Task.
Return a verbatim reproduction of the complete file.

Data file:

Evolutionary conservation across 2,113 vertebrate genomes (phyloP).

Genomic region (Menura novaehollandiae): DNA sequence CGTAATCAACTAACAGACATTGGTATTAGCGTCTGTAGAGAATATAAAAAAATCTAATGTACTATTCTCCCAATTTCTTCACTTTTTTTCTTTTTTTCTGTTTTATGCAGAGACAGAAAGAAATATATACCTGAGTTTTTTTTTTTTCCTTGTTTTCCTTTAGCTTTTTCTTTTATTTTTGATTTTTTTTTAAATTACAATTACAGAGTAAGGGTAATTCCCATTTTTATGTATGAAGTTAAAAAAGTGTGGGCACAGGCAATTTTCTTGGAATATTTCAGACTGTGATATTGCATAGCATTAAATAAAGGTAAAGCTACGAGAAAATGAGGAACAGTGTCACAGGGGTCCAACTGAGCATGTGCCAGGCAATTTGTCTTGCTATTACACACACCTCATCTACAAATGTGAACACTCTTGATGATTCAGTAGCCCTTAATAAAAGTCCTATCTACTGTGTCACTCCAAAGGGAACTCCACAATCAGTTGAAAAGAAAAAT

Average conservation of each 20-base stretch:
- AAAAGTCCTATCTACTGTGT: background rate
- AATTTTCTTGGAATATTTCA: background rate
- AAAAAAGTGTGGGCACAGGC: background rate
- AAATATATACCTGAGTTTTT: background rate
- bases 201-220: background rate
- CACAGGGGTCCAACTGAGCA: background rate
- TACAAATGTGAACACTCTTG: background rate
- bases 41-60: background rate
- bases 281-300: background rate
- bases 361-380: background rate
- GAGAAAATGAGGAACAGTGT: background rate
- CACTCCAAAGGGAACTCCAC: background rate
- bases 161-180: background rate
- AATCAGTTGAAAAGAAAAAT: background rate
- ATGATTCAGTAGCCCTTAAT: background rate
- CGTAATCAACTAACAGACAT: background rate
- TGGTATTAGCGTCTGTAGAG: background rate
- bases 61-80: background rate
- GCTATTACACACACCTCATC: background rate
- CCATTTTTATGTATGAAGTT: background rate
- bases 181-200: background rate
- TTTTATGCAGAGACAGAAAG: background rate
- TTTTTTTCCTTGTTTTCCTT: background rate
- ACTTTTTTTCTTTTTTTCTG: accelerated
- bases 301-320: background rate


Evolutionary conservation across 2,113 vertebrate genomes (phyloP).

Genomic region (Menura novaehollandiae): DNA sequence CGTAATCAACTAACAGACATTGGTATTAGCGTCTGTAGAGAATATAAAAAAATCTAATGTACTATTCTCCCAATTTCTTCACTTTTTTTCTTTTTTTCTGTTTTATGCAGAGACAGAAAGAAATATATACCTGAGTTTTTTTTTTTTCCTTGTTTTCCTTTAGCTTTTTCTTTTATTTTTGATTTTTTTTTAAATTACAATTACAGAGTAAGGGTAATTCCCATTTTTATGTATGAAGTTAAAAAAGTGTGGGCACAGGCAATTTTCTTGGAATATTTCAGACTGTGATATTGCATAGCATTAAATAAAGGTAAAGCTACGAGAAAATGAGGAACAGTGTCACAGGGGTCCAACTGAGCATGTGCCAGGCAATTTGTCTTGCTATTACACACACCTCATCTACAAATGTGAACACTCTTGATGATTCAGTAGCCCTTAATAAAAGTCCTATCTACTGTGTCACTCCAAAGGGAACTCCACAATCAGTTGAAAAGAAAAAT

Average conservation of each 20-base stretch:
- AAAAGTCCTATCTACTGTGT: background rate
- AATTTTCTTGGAATATTTCA: background rate
- AAAAAAGTGTGGGCACAGGC: background rate
- AAATATATACCTGAGTTTTT: background rate
- bases 201-220: background rate
- CACAGGGGTCCAACTGAGCA: background rate
- TACAAATGTGAACACTCTTG: background rate
- bases 41-60: background rate
- bases 281-300: background rate
- bases 361-380: background rate
- GAGAAAATGAGGAACAGTGT: background rate
- CACTCCAAAGGGAACTCCAC: background rate
- bases 161-180: background rate
- AATCAGTTGAAAAGAAAAAT: background rate
- ATGATTCAGTAGCCCTTAAT: background rate
- CGTAATCAACTAACAGACAT: background rate
- TGGTATTAGCGTCTGTAGAG: background rate
- bases 61-80: background rate
- GCTATTACACACACCTCATC: background rate
- CCATTTTTATGTATGAAGTT: background rate
- bases 181-200: background rate
- TTTTATGCAGAGACAGAAAG: background rate
- TTTTTTTCCTTGTTTTCCTT: background rate
- ACTTTTTTTCTTTTTTTCTG: accelerated
- bases 301-320: background rate